Book Reviews · Books · Deja Karma · · Indian Authors · Suspense · Thriller · Vish Dhamija

#CogentBooks – Deja Karma by Vish Dhamija

While I was reading Roll of the Dice and Rise of Kali, I came across this book called Deja Karma by Vish Dhamija. Sadly, I’ve been away from the world of books in the last few months of my life; and hence I didn’t know about Bhendi Bazaar and Nothing Lasts Forever, two bestsellers written by Mr. Dhamija. But, I must mention, I couldn’t have picked up a better book than Deja Karma after The Ajaya Series
How different can you make a crime novel? What can you uncover that has not already been written in any other book or shown in some movie, or TV Series. Especially in today’s times when crime as a genre seems to be gobbling at least 20% airtime of GECs (General Entertainment Channels) in our country. They say don’t judge a book by its cover. I’m so glad that I didn’t pay too much heed to this age old adage.

Deja Karma by Vish Dhamija starts with introduction of Jay Singh, the protagonist and gives us a glimpse into his life. Jay Singh is the enviable character that makes every aspiration filled reader be like him. Every aspect about his life is enough to fuel your jealousy. His home, his car, his estate, and his company. Jay Singh is a defense lawyer, and one among the best; that this nation has seen.

Only once you dwell deeper, do you realize not everything about Jay’s life is enviable. On the contrary; his life is the one that looks all glamorous on the outside, but it’s full of vile, disturbing and extremely dreadful events. Jay’s father was murdered and Jay isn’t convinced about the way the entire case was solved and he feels there is more to the story of the convicted murderer. To add to Jay’s problems, he is also an alcoholic and has been forced to consult a psychiatrist.

But, this book isn’t a biographical portray of Jay Singh. Deja Karma is a hard core legal drama about a heinous murder. A lady has been shot dead. The prime suspect (Vinay Kumar) is a married man with two children who is also the son of a minster. The protégé himself (so to speak) is supposed to embark on his journey to be the next big thing in politics.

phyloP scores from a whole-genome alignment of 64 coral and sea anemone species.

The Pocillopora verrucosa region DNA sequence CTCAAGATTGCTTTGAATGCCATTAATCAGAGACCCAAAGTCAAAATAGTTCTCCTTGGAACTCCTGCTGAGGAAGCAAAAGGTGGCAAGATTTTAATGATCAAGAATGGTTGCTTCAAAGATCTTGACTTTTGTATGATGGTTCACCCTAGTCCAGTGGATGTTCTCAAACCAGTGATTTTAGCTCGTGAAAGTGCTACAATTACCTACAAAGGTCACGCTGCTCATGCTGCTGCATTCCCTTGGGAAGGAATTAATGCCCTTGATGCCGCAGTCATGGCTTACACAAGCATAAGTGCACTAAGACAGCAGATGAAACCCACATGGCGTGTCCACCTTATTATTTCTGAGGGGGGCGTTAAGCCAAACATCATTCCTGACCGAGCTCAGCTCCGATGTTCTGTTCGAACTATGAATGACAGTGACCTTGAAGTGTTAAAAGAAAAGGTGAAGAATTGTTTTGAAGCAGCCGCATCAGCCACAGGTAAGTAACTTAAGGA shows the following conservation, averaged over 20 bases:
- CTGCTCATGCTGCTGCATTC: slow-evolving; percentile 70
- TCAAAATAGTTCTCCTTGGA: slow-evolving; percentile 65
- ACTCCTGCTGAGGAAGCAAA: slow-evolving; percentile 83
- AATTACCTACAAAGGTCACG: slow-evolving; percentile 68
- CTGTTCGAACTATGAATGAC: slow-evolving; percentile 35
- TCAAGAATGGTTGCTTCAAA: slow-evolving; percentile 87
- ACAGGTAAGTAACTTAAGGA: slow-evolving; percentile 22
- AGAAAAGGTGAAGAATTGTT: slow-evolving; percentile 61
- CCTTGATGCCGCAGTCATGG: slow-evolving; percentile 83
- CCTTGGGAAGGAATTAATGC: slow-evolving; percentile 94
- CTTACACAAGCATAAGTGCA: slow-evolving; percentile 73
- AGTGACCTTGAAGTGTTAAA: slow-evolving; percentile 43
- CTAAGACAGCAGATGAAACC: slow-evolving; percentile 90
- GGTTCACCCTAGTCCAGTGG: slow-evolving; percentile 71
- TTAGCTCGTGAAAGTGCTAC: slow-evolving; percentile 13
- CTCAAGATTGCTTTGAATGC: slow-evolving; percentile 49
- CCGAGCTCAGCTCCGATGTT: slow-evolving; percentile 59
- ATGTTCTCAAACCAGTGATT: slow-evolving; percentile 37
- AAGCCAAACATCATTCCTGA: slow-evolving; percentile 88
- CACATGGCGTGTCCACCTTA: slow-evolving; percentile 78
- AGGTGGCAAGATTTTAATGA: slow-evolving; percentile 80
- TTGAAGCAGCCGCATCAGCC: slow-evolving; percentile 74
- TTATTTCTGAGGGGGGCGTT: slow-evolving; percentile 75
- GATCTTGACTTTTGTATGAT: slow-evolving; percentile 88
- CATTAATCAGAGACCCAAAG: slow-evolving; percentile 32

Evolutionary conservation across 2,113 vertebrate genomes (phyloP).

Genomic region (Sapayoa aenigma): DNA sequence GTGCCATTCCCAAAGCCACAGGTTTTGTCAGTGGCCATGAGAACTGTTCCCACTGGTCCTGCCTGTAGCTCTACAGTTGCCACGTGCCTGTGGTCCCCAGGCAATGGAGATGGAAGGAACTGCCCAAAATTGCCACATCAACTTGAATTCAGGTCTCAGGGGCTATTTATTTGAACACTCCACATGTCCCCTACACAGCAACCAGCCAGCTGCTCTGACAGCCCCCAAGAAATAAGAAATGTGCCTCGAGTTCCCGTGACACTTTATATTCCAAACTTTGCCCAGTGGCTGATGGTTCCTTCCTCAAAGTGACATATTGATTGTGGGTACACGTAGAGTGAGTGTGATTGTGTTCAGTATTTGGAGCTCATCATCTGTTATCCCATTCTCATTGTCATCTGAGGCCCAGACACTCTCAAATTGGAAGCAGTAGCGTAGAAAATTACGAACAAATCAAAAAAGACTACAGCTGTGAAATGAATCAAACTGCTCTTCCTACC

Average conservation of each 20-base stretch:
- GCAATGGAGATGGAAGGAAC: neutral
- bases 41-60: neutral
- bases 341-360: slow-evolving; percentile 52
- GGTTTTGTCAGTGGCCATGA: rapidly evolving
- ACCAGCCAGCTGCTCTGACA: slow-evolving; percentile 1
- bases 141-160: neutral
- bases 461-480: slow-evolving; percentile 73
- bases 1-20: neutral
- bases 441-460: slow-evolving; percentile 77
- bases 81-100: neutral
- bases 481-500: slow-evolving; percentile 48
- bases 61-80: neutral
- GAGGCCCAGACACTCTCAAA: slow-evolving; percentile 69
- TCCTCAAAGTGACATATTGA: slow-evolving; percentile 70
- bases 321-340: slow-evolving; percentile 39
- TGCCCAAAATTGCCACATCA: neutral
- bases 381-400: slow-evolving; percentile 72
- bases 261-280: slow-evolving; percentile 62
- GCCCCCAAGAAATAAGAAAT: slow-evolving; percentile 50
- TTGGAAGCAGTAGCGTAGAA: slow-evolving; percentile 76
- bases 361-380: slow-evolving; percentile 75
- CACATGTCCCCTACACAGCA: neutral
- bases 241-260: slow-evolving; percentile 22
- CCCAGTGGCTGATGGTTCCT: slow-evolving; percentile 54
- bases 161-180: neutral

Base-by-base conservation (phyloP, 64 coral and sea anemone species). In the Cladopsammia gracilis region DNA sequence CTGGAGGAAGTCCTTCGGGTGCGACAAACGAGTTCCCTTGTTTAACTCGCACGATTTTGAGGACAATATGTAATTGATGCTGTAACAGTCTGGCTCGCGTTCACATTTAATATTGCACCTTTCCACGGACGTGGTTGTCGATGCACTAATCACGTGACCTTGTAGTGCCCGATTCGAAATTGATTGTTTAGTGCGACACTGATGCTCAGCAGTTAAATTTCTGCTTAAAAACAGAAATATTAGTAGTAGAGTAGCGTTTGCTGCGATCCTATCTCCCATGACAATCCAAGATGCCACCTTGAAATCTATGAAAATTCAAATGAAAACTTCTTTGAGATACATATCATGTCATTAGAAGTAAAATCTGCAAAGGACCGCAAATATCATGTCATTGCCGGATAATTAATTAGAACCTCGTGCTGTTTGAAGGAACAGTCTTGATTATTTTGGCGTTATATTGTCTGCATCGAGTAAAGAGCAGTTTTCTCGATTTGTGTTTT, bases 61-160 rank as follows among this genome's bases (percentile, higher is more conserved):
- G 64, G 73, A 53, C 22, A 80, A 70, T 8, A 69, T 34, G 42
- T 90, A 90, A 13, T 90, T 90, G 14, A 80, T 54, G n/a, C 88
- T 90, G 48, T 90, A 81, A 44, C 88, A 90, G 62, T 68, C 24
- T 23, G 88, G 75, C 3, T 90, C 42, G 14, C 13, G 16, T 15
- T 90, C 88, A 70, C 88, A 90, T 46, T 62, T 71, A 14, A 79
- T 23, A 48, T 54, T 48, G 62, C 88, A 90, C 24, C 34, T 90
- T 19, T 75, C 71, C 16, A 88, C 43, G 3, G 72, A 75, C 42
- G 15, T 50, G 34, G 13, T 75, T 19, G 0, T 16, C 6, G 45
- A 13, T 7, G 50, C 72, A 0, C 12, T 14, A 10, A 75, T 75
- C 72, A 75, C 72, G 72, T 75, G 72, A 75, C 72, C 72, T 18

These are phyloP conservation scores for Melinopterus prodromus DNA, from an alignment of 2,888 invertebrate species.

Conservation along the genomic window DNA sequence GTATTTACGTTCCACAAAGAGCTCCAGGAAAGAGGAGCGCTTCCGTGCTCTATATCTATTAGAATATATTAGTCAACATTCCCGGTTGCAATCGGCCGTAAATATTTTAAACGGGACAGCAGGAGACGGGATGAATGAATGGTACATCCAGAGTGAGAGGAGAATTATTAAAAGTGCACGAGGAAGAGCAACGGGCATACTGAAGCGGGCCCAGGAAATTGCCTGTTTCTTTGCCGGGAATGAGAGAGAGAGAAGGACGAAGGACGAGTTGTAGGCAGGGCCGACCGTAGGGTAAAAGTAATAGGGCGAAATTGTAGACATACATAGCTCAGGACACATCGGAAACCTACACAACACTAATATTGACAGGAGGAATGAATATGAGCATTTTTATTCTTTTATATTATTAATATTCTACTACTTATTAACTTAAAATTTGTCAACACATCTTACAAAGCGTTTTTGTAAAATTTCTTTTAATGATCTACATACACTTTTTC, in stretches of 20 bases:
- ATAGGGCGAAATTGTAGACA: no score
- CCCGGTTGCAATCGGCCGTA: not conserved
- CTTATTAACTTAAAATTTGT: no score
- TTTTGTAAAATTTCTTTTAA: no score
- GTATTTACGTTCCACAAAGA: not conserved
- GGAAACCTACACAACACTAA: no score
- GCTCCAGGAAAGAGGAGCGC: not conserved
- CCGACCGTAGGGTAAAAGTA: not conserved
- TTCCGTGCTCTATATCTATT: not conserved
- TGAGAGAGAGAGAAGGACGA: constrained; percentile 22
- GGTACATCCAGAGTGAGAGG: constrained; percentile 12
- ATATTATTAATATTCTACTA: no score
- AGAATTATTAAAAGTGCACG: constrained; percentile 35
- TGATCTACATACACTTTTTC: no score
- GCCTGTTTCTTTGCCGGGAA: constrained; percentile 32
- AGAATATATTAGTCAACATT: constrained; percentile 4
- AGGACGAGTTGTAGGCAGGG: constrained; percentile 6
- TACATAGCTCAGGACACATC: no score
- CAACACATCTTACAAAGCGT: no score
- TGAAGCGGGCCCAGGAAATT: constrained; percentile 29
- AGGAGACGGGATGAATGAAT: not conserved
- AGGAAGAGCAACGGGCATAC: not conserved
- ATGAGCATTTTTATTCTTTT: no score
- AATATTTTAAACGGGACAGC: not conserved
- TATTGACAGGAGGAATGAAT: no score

A special mention must be made about another important character of the book; Bhima. As Jay introduces him once in the book, he is Jay’s twenty-four/seven valet-cum-security-cum-chauffeur-cum-Man-Friday. Yes, this book wouldn’t be the same without Bhima. Bhima is the edge that separates Jay from most of the other lawyers in the trade, if not all.

However, the most poignant reason to pick up this book, right now is Vish Dhamija. As I mentioned earlier, my skepticism at the start of the book was, what could an author bring to a genre that’s overdone in so many ways. What separates Vish is his panache and the way he says his story. The ease with which a relatively complex story moves ahead is unreal. For example, any other author worth his/ her salt would be tempted to add at least a few pages about Vinay Kumar’s politician father. A character who could have managed to display his clout and unnecessarily add some more drama to the tale was avoided. Every chapter, including the last; of Deja Karma, takes the story forward and keeps the reader asking for more. Kudos to Vish Dhamija. I personally can’t wait to pick up my copies of Bhendi Bazaar and Nothing Lasts Forever. Also, I look forward to reading Doosra – The Other One which is a sequel to Bhendi Bazaar and is expected to release in 2016.


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